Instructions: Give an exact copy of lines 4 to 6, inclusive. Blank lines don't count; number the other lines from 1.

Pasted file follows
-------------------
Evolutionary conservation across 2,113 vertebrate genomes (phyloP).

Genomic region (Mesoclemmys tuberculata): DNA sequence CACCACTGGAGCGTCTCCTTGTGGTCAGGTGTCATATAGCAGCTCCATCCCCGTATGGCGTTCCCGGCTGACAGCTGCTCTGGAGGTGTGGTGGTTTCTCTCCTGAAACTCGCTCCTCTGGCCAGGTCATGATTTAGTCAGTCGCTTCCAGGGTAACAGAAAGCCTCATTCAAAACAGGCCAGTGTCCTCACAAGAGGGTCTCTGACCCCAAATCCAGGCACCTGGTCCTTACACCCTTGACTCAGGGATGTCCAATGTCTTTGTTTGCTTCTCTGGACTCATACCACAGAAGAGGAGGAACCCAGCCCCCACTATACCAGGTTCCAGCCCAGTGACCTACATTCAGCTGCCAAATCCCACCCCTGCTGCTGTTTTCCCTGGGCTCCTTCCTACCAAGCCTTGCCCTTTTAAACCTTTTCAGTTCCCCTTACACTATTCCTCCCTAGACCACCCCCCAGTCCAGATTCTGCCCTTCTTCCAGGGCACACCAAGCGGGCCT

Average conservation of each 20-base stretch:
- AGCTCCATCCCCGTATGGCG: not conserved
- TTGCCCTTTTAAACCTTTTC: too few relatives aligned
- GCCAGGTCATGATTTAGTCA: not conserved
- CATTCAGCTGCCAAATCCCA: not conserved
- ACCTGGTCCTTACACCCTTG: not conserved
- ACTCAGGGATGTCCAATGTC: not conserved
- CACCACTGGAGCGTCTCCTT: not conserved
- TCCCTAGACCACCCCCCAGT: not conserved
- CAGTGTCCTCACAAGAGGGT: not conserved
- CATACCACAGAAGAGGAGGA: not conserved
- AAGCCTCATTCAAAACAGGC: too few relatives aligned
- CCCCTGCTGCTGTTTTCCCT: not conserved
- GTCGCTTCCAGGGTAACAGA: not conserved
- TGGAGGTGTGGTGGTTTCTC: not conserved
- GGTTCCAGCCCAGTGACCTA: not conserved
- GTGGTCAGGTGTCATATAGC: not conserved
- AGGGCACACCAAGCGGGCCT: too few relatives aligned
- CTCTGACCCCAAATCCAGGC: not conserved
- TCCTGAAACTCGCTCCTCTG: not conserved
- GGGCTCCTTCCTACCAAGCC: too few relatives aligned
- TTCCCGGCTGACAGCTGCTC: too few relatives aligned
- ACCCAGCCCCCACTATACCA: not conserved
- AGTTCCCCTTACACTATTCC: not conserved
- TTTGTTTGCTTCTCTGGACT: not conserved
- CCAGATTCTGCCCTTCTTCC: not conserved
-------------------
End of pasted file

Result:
- AGCTCCATCCCCGTATGGCG: not conserved
- TTGCCCTTTTAAACCTTTTC: too few relatives aligned
- GCCAGGTCATGATTTAGTCA: not conserved